Borderline personality disorder (BPD) is a serious diagnosable mental illness that is exhibited by unstable behavior, moods and relationships. People with BPD have difficulty regulating their thoughts and emotions, and that often leads to impulsive and reckless actions. The disorder usually expresses itself during the teenage and young adult years, but strained social interactions and a distorted self-image are usually evident before then. BPD is a perpetual pattern of thought and behavior that is considered extreme and abnormal within the social and cultural context.
Most sufferers of BPD also have co-occurring disorders like anxiety, depression, eating disorders, substance abuse, harmful self-infliction, and suicidal thoughts and actions. There are notable gender differences among individuals with BPD. Women are more apt to have co-occurring disorders like anxiety, depression and eating disorders, while men usually have anti-social personality disorder and substance abuse issues. Approximately 85% of individuals diagnosed with BPD have another co-occurring mental disorder. There are also specific biological illnesses that co-occur with BPD and they include: fibromyalgia, high blood pressure, diabetes, arthritis and chronic back pain. These illnesses are often indirectly caused by the medications that are used to treat BPD and other mental disorders.
Research is still being conducted to determine the cause of BPD but there is a strong consensus that environmental and hereditary factors are at the forefront of the illness. By studying the genetic components that help to regulate emotions and impulse control, scientists believe that a person’s temperament and personality traits are inherited. Environmental factors may also induce the expression of BPD. Living in an unstable family environment where relationships are fractured, causing fear and stress, may increase a person?s risk for developing the disease.
Symptoms of BPD
To be diagnosed with Borderline Personality Disorder an individual must persistently exhibit at least five symptoms of the disorder. Symptoms of BPD are:
- The fear of abandonment
- Identity disturbances
- Impulsive behavior
- Recurrent suicidal behavior
- Emotional instability
- Chronic feelings of emptiness
- Intense anger
- Paranoid thoughts
- Unstable relationships
Individuals with BPD are highly sensitive and reactive to changes in their environment. If they feel threatened with abandonment by separation or rejection they may react with feelings of anger, panic, guilt and despair because of their fear of being alone. They will choose to stay in a dysfunctional relationship and endure physical and psychological abuse rather than be alone. Because individuals with BPD have difficulty securing relationships they may indulge in “fantasy” relationships with people they meet online or in clubs. They will opt for self-deception as their protection against loneliness. Because of their impulsive, risky behavior they are also more apt to become victims of rape, violence and other crimes.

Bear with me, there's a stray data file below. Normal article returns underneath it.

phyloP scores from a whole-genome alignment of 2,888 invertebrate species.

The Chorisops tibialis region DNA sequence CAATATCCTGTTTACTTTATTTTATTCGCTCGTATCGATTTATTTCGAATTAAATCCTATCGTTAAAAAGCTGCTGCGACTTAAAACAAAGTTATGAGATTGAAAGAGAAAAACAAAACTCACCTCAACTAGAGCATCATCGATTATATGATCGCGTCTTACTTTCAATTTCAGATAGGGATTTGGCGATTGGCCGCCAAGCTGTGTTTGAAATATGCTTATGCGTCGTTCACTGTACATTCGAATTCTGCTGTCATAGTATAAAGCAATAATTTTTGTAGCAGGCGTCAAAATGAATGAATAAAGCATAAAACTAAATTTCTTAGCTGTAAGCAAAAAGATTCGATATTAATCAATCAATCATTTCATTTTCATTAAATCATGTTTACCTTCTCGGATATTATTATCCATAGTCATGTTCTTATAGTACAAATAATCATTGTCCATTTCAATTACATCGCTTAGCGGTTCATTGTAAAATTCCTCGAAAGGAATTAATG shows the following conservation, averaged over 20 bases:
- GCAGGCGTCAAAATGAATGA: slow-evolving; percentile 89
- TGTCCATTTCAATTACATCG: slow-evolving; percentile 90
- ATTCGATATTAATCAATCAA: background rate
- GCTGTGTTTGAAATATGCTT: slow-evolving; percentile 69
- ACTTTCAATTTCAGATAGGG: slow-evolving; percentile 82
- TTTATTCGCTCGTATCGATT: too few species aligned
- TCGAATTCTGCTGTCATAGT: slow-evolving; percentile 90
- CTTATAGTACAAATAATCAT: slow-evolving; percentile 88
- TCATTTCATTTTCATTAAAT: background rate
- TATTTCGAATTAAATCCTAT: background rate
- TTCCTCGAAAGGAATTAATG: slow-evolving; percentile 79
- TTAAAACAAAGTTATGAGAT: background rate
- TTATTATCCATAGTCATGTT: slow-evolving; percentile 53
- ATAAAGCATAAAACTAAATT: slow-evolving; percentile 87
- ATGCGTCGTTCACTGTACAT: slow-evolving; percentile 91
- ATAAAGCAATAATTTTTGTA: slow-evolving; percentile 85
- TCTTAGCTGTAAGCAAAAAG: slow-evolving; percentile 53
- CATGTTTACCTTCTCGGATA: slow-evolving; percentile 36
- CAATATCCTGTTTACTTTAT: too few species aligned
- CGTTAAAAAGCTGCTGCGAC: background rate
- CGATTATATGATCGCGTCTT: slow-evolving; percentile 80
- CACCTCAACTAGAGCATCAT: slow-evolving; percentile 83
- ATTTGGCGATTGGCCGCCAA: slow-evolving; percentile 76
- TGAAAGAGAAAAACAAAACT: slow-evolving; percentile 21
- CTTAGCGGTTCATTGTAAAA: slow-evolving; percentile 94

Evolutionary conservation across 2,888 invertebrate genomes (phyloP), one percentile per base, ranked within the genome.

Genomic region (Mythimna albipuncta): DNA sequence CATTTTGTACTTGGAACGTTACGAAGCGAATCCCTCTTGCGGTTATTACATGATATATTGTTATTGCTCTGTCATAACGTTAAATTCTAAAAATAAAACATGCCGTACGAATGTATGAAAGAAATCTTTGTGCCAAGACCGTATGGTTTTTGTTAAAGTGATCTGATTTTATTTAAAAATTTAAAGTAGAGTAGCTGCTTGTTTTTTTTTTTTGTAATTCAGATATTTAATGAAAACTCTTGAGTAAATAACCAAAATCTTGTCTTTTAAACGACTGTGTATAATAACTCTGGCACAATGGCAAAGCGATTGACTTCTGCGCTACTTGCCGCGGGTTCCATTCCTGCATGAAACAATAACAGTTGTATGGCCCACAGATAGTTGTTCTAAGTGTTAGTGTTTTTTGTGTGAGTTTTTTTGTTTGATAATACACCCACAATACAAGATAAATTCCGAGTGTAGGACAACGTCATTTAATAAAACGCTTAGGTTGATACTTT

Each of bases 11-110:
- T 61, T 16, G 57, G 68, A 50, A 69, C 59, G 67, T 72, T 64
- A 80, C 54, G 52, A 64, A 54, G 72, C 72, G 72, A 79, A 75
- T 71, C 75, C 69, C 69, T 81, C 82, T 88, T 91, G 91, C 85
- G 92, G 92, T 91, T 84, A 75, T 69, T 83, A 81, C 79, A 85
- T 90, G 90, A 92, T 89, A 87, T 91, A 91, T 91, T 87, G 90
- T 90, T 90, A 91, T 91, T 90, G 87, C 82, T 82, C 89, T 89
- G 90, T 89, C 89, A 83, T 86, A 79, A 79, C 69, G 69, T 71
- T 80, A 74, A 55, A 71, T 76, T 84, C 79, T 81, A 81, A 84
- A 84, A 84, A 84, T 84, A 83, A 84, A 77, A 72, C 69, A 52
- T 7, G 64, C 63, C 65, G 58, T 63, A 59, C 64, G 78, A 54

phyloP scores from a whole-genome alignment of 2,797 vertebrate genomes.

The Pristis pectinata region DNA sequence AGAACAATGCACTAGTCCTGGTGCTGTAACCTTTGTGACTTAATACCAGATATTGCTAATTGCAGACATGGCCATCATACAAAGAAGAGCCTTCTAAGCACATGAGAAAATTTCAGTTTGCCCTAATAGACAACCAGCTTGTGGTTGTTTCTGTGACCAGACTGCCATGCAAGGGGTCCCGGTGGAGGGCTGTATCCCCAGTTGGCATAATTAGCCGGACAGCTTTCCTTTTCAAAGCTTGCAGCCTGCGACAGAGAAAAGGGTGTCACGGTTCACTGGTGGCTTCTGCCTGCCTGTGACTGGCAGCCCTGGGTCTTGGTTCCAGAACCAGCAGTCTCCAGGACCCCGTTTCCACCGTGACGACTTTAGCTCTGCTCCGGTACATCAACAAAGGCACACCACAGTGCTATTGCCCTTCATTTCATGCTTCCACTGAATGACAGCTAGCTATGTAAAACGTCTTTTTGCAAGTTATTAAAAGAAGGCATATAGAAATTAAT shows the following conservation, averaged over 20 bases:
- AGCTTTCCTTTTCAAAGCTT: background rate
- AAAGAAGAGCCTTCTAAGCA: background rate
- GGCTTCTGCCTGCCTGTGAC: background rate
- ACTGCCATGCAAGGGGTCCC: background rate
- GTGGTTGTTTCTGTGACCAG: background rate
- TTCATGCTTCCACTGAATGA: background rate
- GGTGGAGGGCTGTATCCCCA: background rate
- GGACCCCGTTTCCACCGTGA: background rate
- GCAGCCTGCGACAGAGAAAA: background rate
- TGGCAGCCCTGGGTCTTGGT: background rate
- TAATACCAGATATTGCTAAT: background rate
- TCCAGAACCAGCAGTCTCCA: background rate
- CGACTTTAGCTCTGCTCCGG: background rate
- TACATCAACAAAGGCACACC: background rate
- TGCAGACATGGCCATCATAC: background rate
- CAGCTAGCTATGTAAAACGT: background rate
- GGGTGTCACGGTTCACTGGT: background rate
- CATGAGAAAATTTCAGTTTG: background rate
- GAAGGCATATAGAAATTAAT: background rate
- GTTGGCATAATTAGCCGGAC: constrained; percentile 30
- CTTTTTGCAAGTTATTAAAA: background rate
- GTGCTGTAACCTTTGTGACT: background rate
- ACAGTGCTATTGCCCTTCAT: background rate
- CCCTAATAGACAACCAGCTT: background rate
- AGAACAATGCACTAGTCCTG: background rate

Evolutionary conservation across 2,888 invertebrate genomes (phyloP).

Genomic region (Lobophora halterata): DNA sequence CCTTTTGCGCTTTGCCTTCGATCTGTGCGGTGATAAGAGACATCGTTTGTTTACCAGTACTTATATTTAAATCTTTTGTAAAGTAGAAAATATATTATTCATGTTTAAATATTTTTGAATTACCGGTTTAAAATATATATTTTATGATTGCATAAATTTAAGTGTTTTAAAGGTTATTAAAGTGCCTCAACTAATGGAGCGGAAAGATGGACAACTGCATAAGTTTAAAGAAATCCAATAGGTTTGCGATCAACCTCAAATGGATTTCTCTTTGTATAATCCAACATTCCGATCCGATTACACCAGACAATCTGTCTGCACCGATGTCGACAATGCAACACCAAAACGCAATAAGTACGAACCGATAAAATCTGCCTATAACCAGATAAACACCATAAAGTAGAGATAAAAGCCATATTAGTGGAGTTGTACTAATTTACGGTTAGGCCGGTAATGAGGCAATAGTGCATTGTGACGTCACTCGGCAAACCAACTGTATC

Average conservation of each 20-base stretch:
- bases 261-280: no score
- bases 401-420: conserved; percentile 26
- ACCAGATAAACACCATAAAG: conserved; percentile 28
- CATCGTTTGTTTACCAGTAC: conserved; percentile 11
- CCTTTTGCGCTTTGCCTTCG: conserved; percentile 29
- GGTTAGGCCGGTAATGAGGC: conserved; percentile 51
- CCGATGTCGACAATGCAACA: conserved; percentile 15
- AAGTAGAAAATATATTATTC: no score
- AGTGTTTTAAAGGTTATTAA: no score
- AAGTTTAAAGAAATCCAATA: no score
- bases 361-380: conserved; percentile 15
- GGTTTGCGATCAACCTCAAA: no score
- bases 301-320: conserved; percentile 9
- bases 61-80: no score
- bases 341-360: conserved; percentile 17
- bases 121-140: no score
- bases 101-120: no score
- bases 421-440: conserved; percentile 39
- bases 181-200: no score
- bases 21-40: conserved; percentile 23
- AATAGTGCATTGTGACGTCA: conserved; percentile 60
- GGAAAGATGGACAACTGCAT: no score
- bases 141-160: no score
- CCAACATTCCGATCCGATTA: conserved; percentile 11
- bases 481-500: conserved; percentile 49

People with BPD may inflict self-harm in the way of cutting, hitting, head banging, burning etc. It is believed that these behaviors are expressed as a way to regulate their emotions, punish them self or express their pain. They are also plagued with suicidal thoughts and may threaten to act them out. Suicidal attempts are a dangerous aspect of any mental illness, and approximately 80% of people with BPD exhibit suicidal behavior with up to 9% committing suicide annually. There are specific therapies available to treat suicidal behavior. Dialectical behavior therapy has been shown to greatly reduce suicide attempts and when partnered with other counseling therapies has been most effective in treating suicidal issues.
Cognitive behavioral therapy helps the individual with BPD begin the process of changing negative thought and behavior patterns into healthy, positive ones. It will teach the individual that they are worthy of love but it has to start with them. They will learn to love and respect them self first and then they will be ready for other relationships. By discovering their own inner strength they will learn how to enjoy other relationships without having to sacrifice their sense of self. They will be released from trying to externally control their environment because they are now in control of them self.
There are medications and other effective psychological therapies available to treat someone who suffers from BPD. Overtime they will learn more about their disorder, them self and other people. They will acquire new skills to effectively manage and cope with their disorder and they will begin to live a happy, productive life.
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